January 29, 2009
Think Magna, think sturdy, but boring family hacks with little or no personality. That was certainly the way the mid-sized Mitsubishi was viewed back in the early 1990s when the TS appeared, but look past the pleasantly plain styling and you’ll find the TS is a reliable family car that represents good second-hand value for money.
The transformation of the Magna from trouble-plagued family four-banger to a car capable of competing with the mainstream large Aussie family models began with the TR, and took a sizeable step forward with the mid-model TS facelift in 1994 when Mitsubishi made its smooth 3.0-litre fuel-injected V6 available in more of its models.
Previously the Magna was a four-cylinder model trying to appeal to owners disenchanted with the cost of running their six-cylinder cars at a time when fuel prices were on the rise. At 2.6 litres the Mitsubishi engine was quite a large four and suffered from a lack of smoothness as a result, although it was reasonably torquey and would pull quite well.
When the disenchantment with six-cylinder engines didn’t translate into a wholesale switch to fours as we became accustomed to the higher fuel prices Mitsubishi simply had to meet the market with a six.
A V6 Magna is a smooth operator with safe and secure handling, even if it doesn’t have the neighbours rushing around for a look when you arrive home in your driveway.
The 1994 TS Magna was a facelift of the TR model introduced in 1991 and changed the way we thought about the Mitsubishi family car.
Earlier Magnas had developed a reputation for trouble, to the extent that they had sullied the Magna badge, but the TR turned things around with a fresh, if conservative, shape, strong safe body shell and much improved reliability.
The TS facelift built on the reputation established by the TR by adding new features such as ABS brakes and a driver’s airbag, and increased availability of the smooth 3.0-litre V6 engine.
The Magna began life as a four-cylinder family sedan when there seemed a real chance our fuel supplies would dry up and the demand for fours would climb through the roof, but instead we learnt to live with higher fuel prices and the demand for sixes remained high. There was nothing Mitsubishi could do, but add a six to its family sedan and tackle Holden and Ford head on.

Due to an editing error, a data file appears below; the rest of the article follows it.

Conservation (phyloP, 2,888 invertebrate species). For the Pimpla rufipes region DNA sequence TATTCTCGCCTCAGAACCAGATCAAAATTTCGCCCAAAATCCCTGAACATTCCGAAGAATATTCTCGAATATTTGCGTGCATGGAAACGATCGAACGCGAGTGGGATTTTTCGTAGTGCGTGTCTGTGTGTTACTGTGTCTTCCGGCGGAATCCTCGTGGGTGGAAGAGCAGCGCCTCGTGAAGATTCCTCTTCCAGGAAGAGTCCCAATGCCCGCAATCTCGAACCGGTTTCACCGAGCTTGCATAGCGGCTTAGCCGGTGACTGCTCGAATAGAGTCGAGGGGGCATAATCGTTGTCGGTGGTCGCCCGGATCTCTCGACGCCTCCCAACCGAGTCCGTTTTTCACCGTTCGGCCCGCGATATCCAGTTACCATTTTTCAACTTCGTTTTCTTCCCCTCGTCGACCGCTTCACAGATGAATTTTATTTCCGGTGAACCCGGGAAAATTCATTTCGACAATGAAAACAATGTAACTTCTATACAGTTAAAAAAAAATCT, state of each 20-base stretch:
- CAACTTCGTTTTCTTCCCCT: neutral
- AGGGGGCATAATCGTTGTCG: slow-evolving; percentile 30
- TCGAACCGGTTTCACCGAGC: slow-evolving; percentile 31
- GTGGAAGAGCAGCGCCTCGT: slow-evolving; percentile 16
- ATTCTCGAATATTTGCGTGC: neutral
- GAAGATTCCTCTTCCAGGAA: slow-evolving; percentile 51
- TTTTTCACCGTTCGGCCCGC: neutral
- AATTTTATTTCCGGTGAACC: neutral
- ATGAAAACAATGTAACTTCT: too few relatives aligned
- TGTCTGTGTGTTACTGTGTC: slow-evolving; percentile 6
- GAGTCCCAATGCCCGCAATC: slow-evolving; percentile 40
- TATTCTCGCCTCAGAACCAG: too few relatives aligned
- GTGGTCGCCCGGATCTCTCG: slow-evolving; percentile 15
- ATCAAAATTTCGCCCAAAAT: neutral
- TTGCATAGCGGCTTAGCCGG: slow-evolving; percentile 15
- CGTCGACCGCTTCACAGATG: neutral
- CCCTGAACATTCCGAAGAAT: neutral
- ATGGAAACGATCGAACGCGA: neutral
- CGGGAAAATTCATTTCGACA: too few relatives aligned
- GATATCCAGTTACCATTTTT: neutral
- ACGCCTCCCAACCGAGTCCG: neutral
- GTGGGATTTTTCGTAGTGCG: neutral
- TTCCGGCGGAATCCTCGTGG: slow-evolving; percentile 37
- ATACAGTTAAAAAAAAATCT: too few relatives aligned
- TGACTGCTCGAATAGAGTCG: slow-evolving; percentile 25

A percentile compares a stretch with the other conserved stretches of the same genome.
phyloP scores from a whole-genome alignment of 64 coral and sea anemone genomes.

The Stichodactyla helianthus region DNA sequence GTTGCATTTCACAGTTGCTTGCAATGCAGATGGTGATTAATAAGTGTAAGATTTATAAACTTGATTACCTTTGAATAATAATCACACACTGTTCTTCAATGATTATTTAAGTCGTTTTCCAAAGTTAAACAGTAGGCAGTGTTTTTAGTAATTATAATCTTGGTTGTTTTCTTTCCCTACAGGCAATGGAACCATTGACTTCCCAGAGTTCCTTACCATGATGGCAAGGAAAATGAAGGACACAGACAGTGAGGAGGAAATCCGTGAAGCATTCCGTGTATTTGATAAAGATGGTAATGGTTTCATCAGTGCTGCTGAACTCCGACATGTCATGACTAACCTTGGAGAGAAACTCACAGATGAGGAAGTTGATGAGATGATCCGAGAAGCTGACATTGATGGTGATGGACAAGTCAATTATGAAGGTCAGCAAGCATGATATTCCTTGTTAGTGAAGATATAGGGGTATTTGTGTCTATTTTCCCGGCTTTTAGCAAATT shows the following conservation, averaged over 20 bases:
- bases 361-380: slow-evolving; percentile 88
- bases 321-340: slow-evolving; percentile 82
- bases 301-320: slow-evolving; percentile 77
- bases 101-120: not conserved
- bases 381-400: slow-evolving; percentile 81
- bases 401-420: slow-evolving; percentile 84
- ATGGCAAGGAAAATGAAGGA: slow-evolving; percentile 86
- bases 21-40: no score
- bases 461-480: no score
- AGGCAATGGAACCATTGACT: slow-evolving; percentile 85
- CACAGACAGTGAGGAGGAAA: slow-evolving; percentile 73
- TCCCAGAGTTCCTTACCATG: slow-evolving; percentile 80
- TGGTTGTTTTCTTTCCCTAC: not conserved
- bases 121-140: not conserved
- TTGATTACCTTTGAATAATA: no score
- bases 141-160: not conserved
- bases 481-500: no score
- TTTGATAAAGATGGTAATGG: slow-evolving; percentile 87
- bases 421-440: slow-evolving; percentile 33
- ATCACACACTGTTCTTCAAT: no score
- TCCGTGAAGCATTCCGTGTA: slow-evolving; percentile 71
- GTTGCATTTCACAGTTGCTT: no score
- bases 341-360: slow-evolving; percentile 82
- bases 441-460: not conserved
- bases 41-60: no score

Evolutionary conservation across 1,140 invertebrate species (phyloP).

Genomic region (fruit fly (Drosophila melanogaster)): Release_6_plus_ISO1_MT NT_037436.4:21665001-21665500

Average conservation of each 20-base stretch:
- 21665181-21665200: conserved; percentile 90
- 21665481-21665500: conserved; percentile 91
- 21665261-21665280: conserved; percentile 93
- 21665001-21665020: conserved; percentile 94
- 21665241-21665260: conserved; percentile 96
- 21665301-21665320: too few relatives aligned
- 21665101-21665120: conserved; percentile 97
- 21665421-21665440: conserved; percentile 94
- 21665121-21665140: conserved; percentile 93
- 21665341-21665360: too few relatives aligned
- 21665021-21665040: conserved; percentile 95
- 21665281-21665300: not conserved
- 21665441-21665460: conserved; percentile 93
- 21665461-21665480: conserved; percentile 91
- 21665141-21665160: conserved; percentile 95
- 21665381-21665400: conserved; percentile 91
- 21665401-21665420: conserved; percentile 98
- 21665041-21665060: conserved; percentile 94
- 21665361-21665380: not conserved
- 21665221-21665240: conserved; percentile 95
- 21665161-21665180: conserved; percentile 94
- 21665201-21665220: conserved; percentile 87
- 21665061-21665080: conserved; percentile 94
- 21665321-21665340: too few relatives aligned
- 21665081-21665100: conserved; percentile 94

This they did in the TR, and they enjoyed quite some success, even though the Magna was still regarded by most as a four-cylinder car that wasn’t quite in the big boys league.
New to the range in TS was the SE V6 in sedan and wagon versions, which expanded the availability of the smooth six to six models.
There was little to distinguish the TS from its predecessor. The easiest way to pick them from the outside is by the split grille, which was coloured either grey or silver depending on the model, and there was a new garnish mould on the rear, new wheel covers and new alloy wheels. Inside the TS boasted new cloth trim and a new cover on the centre console.
On the mechanical front Mitsubishi made some welcome improvements to the engines and automatic gearbox. New high swirl combustion chambers, pistons and ports improved the drivability and response of the 2.6-litre four, although it had little impact on its performance and economy. The smooth and willing fuel-injected 3.0-litre V6 was unchanged.
Revisions to the computer controlling the shifting of the four-speed auto trans, which reduced the torque during shifts instead of shifting at full torque reduced shift bump and made for a much smoother drive.
Some minor retuning also took place on the suspension with new bushes for a more comfortable ride over smaller bumps.
Demand for increased safety forced Mitsubishi to adopt ABS brakes and driver’s side airbag, which were both introduced as options available with the V6 engine.
IN THE SHOP
The TS Magna is robust and has survived the ravages of time and distance well. The body is sturdy and remains tight. Few rattles and squeaks seem to develop over the years.
Both four and six-cylinder engines are reliable and give little trouble. As they get on in miles it’s worth replacing the cam belt, at around 100,000 km to be safe, and they will probably develop oil leaks from the cam cover and front cover.
Unlike the earlier Magnas the auto trans in the TS is very reliable and gives little trouble.
Cars equipped with autos can have problems with the idle speed stepper motor, which is designed to raise the engine’s idle speed when ‘Drive’ is selected.
• solid body stands the test of time.
• plain styling gives it a granddad image
• torquey fuel-injected four is economical choice
• smooth V6 is a willing performer
• safe and secure handling